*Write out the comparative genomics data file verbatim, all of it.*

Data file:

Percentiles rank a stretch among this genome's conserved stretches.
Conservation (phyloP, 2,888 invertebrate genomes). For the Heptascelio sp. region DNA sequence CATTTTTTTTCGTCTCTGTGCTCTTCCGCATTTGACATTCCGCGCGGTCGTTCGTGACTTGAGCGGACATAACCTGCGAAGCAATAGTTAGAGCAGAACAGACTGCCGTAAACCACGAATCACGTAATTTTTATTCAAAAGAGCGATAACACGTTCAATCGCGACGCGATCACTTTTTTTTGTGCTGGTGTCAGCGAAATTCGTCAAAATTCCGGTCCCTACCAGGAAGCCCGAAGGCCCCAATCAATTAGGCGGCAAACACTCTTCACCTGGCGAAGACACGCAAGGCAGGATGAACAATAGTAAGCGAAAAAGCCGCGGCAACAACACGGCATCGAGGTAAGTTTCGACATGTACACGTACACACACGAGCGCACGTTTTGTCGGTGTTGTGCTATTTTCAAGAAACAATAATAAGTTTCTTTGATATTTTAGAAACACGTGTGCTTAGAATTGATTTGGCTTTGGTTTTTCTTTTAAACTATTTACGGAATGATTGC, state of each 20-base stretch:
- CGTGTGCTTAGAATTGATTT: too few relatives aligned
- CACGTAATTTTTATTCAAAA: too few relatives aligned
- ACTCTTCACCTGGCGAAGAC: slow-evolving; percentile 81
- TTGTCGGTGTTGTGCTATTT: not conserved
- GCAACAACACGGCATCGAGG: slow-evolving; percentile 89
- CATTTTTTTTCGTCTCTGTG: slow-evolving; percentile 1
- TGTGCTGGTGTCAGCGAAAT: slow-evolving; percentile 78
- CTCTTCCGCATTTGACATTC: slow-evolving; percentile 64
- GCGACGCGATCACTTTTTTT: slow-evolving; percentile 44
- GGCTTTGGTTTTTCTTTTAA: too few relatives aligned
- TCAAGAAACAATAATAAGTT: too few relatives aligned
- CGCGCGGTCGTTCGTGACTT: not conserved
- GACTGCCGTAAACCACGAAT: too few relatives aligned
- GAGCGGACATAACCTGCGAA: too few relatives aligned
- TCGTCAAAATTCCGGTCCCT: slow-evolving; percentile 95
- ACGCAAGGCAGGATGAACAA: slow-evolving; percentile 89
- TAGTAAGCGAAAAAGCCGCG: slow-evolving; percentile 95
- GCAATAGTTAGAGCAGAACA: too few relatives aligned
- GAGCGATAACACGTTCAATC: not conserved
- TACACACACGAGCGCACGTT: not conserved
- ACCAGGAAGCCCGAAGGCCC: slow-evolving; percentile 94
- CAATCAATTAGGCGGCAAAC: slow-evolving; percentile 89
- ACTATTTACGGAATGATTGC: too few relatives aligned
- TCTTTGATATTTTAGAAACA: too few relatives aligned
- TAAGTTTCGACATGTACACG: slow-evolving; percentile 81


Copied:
Percentiles rank a stretch among this genome's conserved stretches.
Conservation (phyloP, 2,888 invertebrate genomes). For the Heptascelio sp. region DNA sequence CATTTTTTTTCGTCTCTGTGCTCTTCCGCATTTGACATTCCGCGCGGTCGTTCGTGACTTGAGCGGACATAACCTGCGAAGCAATAGTTAGAGCAGAACAGACTGCCGTAAACCACGAATCACGTAATTTTTATTCAAAAGAGCGATAACACGTTCAATCGCGACGCGATCACTTTTTTTTGTGCTGGTGTCAGCGAAATTCGTCAAAATTCCGGTCCCTACCAGGAAGCCCGAAGGCCCCAATCAATTAGGCGGCAAACACTCTTCACCTGGCGAAGACACGCAAGGCAGGATGAACAATAGTAAGCGAAAAAGCCGCGGCAACAACACGGCATCGAGGTAAGTTTCGACATGTACACGTACACACACGAGCGCACGTTTTGTCGGTGTTGTGCTATTTTCAAGAAACAATAATAAGTTTCTTTGATATTTTAGAAACACGTGTGCTTAGAATTGATTTGGCTTTGGTTTTTCTTTTAAACTATTTACGGAATGATTGC, state of each 20-base stretch:
- CGTGTGCTTAGAATTGATTT: too few relatives aligned
- CACGTAATTTTTATTCAAAA: too few relatives aligned
- ACTCTTCACCTGGCGAAGAC: slow-evolving; percentile 81
- TTGTCGGTGTTGTGCTATTT: not conserved
- GCAACAACACGGCATCGAGG: slow-evolving; percentile 89
- CATTTTTTTTCGTCTCTGTG: slow-evolving; percentile 1
- TGTGCTGGTGTCAGCGAAAT: slow-evolving; percentile 78
- CTCTTCCGCATTTGACATTC: slow-evolving; percentile 64
- GCGACGCGATCACTTTTTTT: slow-evolving; percentile 44
- GGCTTTGGTTTTTCTTTTAA: too few relatives aligned
- TCAAGAAACAATAATAAGTT: too few relatives aligned
- CGCGCGGTCGTTCGTGACTT: not conserved
- GACTGCCGTAAACCACGAAT: too few relatives aligned
- GAGCGGACATAACCTGCGAA: too few relatives aligned
- TCGTCAAAATTCCGGTCCCT: slow-evolving; percentile 95
- ACGCAAGGCAGGATGAACAA: slow-evolving; percentile 89
- TAGTAAGCGAAAAAGCCGCG: slow-evolving; percentile 95
- GCAATAGTTAGAGCAGAACA: too few relatives aligned
- GAGCGATAACACGTTCAATC: not conserved
- TACACACACGAGCGCACGTT: not conserved
- ACCAGGAAGCCCGAAGGCCC: slow-evolving; percentile 94
- CAATCAATTAGGCGGCAAAC: slow-evolving; percentile 89
- ACTATTTACGGAATGATTGC: too few relatives aligned
- TCTTTGATATTTTAGAAACA: too few relatives aligned
- TAAGTTTCGACATGTACACG: slow-evolving; percentile 81